Audio Technica have a bit of a hit on their hands with the ATH-M35s. For their price, they easily stand up to competition even if they’re not perfect. If you’re in the market for some affordable, good quality headphones without too many issues, read on.
Whilst it’s true that there’s no substitute for good monitor speakers when it comes to refining your productions, good monitor speakers also depend on a good room, good placement, non-existent or at least tolerant neighbours… the list goes on. If you’ve read our free OD101 guide (and if not, why on earth not?!) you’ll know that headphones are an excellent compromise, and the ATH-M35s are a pair of cans definitely pointed towards the home producer market.
As with most things, more money brings more options (and, yes Notorious BIG, more problems too). The M35s are a little way outside ‘budget’ level cost, but they’re definitely eminently affordable at £60 street price – a little searching and you may uncover them on the other side of £50. That said, it’s useless to benchmark them against ‘pro’ priced headphones, but when you weigh up the sound quality from the M35s against what they cost the value starts to pile up.
After a few hours of initial ‘burn in’ time, an inherent requirement of more or less any gear with moving parts, the M35s have a very clear and, for the price, transparent sound. Bass is tight and crisp, if a little over defined. Admittedly low mid range sounds get a little lost at times, something I’ve found I am a more harsh critic on for most monitors and headphones than most. Mids into highs are silky smooth and tail off gracefully, and whilst they’re not crystal clear they don’t have any of the harshness that you might expect for the price.
The sound stage is impressively open for a mid priced, closed back headphone, too; in fact, I think my slight critique of those tricky low mids may be compounded by the fact that the M35s achieve such good spaciousness. We compared the the M35s to a pair of Sennheiser HD215s we keep in the studio as something of a benchmark, and all of the above rang true – the bass is thicker, but the high mids and up are smoother in a good way and the sound stage is definitely more pleasant… and the M35s are cheaper from the right places.
As far as comfort goes, the M35s fall somewhere between good and great. The hinged and telescopic ear cups accommodate even the most awkward head shapes, and the spongy ear pads (which gently press the edges of your ears to your head rather than being completely circum-aural) and headband are comfortable, but I think once you’ve tried the velour offerings of Sennheiser, Beyerdynamic, and the like, it’s difficult to go back. Again, though, this comes down to price, and the M35s aren’t uncomfortable to wear even for extended periods.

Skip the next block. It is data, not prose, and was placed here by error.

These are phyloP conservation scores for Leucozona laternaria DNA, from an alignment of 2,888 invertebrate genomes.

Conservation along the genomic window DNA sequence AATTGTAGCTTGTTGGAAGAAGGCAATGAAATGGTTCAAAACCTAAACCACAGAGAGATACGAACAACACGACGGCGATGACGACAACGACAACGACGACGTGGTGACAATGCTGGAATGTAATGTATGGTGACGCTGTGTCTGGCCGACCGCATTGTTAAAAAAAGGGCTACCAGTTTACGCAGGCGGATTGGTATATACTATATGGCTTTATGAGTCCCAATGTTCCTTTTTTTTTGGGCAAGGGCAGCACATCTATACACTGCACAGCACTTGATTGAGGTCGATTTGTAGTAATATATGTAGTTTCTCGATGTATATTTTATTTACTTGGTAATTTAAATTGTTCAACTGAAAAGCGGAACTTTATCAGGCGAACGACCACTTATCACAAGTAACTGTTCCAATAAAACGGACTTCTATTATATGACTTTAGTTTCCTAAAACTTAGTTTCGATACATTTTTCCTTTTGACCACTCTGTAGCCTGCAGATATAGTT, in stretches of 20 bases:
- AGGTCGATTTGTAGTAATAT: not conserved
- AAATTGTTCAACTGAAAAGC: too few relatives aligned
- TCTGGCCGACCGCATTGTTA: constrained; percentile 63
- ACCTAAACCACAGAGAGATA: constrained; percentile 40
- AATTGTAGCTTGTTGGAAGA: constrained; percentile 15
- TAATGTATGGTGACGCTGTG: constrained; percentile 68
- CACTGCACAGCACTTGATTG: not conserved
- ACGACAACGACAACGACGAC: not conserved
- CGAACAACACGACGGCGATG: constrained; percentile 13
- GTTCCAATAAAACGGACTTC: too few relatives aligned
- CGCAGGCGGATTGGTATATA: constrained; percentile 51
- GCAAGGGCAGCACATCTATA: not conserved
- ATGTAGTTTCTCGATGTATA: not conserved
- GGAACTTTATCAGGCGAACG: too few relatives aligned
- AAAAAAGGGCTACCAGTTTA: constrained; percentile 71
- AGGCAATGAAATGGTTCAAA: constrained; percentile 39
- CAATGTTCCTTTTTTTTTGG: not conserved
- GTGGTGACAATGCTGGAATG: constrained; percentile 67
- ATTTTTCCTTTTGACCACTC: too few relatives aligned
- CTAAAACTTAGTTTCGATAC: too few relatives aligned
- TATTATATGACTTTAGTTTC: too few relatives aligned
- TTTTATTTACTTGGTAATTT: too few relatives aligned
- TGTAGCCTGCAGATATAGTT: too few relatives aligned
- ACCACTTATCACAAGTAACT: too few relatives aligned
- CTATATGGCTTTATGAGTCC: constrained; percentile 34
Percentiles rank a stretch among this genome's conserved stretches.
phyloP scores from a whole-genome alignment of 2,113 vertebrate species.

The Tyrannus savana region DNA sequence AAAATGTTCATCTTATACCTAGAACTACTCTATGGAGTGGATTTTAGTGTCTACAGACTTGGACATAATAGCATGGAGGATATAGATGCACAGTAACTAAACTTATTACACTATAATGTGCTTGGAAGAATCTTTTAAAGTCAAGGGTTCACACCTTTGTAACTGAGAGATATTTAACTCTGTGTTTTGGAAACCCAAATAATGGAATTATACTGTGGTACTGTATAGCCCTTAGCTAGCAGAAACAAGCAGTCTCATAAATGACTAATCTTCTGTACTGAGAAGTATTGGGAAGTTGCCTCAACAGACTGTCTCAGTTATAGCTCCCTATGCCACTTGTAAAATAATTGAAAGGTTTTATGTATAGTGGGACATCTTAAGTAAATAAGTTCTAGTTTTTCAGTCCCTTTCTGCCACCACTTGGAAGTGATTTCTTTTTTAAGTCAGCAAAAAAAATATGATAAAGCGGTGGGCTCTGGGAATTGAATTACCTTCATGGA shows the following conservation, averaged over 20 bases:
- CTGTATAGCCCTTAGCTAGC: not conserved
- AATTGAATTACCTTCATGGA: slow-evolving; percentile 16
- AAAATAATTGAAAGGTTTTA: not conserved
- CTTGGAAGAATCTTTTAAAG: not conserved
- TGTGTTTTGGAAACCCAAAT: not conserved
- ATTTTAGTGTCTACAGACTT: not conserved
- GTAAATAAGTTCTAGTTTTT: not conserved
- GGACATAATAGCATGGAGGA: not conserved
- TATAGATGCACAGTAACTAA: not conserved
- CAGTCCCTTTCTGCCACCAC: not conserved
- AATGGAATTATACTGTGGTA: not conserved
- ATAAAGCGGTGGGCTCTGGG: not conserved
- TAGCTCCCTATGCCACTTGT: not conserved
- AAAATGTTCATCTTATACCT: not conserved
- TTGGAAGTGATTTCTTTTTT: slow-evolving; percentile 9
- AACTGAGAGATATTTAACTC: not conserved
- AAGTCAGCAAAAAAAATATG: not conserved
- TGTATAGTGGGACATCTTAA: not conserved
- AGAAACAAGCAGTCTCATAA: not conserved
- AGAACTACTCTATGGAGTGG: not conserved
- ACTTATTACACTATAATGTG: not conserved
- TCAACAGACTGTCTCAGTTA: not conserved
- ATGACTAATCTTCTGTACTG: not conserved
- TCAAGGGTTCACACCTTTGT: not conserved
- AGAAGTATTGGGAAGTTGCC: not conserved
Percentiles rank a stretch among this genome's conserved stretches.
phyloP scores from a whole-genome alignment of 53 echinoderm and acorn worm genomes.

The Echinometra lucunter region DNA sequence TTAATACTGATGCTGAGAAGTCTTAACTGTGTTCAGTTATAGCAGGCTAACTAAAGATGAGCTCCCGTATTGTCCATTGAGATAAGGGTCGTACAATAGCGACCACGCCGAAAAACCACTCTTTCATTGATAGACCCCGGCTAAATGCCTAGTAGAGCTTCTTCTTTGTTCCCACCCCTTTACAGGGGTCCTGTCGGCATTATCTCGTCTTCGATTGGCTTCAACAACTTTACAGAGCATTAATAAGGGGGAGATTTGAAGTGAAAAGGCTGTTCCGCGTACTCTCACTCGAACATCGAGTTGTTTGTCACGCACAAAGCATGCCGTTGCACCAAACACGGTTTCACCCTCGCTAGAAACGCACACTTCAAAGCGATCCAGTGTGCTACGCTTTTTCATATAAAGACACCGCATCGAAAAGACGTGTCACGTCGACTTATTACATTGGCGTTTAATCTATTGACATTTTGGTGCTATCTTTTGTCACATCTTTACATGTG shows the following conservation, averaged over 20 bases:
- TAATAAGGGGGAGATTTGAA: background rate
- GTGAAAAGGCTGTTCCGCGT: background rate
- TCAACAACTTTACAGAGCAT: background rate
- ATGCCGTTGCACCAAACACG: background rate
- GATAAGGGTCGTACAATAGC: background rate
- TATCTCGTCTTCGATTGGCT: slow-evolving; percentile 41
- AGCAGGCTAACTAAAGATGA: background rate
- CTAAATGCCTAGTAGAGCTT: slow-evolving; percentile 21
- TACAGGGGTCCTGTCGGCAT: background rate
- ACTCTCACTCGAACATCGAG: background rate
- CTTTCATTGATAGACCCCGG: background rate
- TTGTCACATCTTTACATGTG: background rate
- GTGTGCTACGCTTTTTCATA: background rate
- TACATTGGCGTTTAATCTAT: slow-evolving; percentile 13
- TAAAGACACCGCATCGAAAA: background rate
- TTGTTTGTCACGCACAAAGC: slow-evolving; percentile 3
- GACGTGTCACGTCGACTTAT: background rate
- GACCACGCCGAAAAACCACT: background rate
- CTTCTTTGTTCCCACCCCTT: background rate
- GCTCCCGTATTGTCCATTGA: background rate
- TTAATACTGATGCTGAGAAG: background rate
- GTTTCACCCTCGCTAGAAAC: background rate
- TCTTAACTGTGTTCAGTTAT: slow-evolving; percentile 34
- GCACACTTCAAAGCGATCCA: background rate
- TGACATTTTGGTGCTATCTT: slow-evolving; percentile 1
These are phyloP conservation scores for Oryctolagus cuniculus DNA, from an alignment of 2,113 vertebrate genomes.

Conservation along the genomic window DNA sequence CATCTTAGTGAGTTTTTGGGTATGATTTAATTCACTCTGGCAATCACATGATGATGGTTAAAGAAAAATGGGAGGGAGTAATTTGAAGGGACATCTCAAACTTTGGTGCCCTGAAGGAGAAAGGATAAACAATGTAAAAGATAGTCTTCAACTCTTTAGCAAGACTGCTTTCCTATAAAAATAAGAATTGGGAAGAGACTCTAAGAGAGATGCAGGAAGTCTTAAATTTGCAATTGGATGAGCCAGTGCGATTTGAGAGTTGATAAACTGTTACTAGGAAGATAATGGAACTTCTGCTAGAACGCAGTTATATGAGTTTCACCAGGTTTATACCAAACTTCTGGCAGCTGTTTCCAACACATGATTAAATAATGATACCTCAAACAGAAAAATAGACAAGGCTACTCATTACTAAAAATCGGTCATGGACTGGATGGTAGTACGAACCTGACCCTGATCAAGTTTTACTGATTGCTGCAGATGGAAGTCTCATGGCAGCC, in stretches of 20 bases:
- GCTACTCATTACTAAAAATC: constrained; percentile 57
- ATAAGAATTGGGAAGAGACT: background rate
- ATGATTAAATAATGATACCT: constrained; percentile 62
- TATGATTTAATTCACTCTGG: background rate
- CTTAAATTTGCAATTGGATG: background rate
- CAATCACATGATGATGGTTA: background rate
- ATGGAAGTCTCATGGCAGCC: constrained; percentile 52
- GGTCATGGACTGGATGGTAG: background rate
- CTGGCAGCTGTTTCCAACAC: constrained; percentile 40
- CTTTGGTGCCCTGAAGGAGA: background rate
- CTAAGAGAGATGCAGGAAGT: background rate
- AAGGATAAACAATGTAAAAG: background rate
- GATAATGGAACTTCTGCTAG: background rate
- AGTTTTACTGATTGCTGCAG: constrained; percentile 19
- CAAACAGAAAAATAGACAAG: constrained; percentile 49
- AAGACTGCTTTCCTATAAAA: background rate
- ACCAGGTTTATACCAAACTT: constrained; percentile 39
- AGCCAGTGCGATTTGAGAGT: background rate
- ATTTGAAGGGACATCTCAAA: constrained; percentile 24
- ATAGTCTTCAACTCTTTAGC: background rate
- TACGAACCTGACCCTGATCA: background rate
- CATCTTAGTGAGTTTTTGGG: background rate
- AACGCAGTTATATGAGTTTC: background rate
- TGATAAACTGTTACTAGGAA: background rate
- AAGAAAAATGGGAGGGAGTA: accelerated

The cable feels never ending at times, at 11ft it’s easily long enough to jump around a bit if you’re caught by some mid-tune excitement. On the other hand, it could get a bit cumbersome during travel. Slightly more worrying is the fact that the cable isn’t a replaceable part, and 11ft is a lot of cable to get damaged. Touch wood, though, either end of the cable is protected from bending in the housing and the cable itself is suitably chunky – just try not to step on it too often.
When it comes to extras, the M35s come with a 1/4” adapter that has a very well constructed screw in mechanism for the end of the standard 3.5mm plug, and Audio Technica have thrown in a little faux leather carry bag. It’s a nice addition, but to be honest it’s not the greatest quality, doesn’t securely keep itself shut, and protection is minimal. It’s handy for keeping the python-like cable from tying knots around the rest of the things in your bag, but to that end I’d have preferred to find some kind of cable tidy in the box than the bag.
All in all the M35s punch above their weight, delivering good sound quality, comfort, and looks in a very affordable package – they get the OD seal of approval.